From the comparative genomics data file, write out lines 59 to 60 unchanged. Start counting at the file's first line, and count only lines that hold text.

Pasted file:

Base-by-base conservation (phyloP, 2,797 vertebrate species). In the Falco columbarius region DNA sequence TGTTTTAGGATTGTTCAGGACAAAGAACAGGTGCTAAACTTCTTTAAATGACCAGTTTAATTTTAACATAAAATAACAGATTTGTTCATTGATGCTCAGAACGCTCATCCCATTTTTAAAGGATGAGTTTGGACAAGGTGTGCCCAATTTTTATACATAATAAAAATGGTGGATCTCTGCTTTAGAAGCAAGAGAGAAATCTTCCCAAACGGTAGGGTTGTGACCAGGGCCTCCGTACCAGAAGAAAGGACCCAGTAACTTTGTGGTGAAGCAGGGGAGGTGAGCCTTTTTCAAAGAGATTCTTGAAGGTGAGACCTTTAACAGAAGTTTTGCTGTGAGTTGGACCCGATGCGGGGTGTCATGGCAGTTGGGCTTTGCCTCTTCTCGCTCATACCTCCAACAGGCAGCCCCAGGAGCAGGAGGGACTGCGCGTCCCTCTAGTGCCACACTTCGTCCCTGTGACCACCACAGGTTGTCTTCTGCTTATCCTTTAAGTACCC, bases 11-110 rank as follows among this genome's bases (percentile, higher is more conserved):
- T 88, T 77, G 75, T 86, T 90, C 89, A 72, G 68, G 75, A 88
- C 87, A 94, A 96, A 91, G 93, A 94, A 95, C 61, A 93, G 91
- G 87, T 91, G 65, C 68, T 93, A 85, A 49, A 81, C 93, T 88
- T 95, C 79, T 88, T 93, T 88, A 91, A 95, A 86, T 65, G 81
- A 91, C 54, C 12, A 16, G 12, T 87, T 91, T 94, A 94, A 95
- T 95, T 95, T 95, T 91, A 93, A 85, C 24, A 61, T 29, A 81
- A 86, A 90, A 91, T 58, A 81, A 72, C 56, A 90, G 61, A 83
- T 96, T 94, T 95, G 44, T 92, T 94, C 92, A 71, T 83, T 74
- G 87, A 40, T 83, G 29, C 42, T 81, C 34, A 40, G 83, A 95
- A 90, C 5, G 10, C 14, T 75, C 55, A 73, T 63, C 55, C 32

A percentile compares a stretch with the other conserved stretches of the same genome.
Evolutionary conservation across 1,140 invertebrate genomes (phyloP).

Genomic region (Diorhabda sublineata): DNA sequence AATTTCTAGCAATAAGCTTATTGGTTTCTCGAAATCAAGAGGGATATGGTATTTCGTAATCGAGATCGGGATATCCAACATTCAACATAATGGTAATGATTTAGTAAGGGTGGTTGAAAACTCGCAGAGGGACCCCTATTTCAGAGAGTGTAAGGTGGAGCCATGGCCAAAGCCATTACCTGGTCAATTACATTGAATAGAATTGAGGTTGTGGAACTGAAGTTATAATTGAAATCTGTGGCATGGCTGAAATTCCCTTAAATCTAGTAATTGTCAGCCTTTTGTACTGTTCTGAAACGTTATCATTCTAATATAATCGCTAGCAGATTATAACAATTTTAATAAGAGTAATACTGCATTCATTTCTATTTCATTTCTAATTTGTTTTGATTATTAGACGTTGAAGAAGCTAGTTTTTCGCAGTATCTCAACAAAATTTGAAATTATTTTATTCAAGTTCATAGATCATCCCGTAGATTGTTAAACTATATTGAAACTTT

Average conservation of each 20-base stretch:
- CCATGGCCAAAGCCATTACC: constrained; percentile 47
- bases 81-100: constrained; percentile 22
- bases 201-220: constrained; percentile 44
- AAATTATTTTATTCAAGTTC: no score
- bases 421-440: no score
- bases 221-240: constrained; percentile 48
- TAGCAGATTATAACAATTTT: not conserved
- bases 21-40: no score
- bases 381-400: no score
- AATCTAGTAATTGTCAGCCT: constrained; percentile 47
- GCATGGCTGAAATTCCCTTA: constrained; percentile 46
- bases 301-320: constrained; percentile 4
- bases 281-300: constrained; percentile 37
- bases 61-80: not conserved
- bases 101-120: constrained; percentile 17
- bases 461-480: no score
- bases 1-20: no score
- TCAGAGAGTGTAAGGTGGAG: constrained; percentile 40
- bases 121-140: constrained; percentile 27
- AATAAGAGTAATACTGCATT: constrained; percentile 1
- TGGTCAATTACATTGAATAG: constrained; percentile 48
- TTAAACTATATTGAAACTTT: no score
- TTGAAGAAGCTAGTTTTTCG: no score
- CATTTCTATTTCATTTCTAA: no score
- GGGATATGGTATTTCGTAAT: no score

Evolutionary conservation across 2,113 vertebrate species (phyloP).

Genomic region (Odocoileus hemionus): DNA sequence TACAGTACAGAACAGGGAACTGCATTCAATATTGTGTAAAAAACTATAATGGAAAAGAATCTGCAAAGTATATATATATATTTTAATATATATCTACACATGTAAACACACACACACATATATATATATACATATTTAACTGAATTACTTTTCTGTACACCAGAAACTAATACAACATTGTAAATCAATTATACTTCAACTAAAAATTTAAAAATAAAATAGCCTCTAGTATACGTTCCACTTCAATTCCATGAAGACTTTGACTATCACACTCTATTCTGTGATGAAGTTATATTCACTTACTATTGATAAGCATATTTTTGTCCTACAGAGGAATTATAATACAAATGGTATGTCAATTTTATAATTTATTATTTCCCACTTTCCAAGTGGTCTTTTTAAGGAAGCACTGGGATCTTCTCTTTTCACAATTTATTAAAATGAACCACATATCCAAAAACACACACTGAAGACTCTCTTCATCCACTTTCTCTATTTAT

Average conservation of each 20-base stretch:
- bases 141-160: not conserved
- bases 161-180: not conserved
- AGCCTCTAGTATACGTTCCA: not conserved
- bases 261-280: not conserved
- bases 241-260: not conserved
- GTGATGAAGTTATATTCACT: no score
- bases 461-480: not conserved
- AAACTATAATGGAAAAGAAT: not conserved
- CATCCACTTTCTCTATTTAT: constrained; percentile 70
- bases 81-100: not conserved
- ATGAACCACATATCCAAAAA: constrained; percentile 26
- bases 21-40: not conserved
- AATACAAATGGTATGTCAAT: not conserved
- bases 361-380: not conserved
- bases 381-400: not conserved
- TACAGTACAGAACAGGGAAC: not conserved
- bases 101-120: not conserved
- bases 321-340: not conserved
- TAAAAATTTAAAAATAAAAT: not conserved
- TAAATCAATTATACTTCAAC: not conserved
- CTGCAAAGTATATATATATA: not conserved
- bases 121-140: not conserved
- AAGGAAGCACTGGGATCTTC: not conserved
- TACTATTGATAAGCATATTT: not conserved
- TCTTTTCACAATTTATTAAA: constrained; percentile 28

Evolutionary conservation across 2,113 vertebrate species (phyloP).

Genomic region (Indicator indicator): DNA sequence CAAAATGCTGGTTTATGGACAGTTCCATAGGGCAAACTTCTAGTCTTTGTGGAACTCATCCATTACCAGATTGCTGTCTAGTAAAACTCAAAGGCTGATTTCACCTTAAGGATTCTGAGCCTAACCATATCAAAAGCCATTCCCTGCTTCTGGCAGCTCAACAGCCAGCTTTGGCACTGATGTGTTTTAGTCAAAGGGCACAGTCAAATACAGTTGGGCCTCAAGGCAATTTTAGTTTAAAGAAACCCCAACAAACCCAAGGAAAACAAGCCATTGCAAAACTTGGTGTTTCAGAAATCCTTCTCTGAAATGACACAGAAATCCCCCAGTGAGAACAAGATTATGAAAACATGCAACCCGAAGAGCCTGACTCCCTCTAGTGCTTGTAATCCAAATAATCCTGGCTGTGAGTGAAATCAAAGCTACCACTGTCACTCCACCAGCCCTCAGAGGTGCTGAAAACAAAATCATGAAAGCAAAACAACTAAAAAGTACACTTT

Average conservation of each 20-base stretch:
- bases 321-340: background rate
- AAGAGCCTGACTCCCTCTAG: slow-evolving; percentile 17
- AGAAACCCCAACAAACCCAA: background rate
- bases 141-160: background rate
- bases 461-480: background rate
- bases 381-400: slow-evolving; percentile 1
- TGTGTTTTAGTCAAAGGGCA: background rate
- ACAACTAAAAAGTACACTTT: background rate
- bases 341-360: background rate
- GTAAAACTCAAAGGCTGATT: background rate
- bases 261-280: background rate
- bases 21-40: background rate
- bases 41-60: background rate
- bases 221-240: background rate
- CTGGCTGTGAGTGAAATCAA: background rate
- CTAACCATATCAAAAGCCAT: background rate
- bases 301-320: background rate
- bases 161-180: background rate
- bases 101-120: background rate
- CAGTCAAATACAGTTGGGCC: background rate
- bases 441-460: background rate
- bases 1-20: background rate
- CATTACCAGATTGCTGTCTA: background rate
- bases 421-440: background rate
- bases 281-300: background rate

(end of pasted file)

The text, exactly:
- TACAGTACAGAACAGGGAAC: not conserved
- bases 101-120: not conserved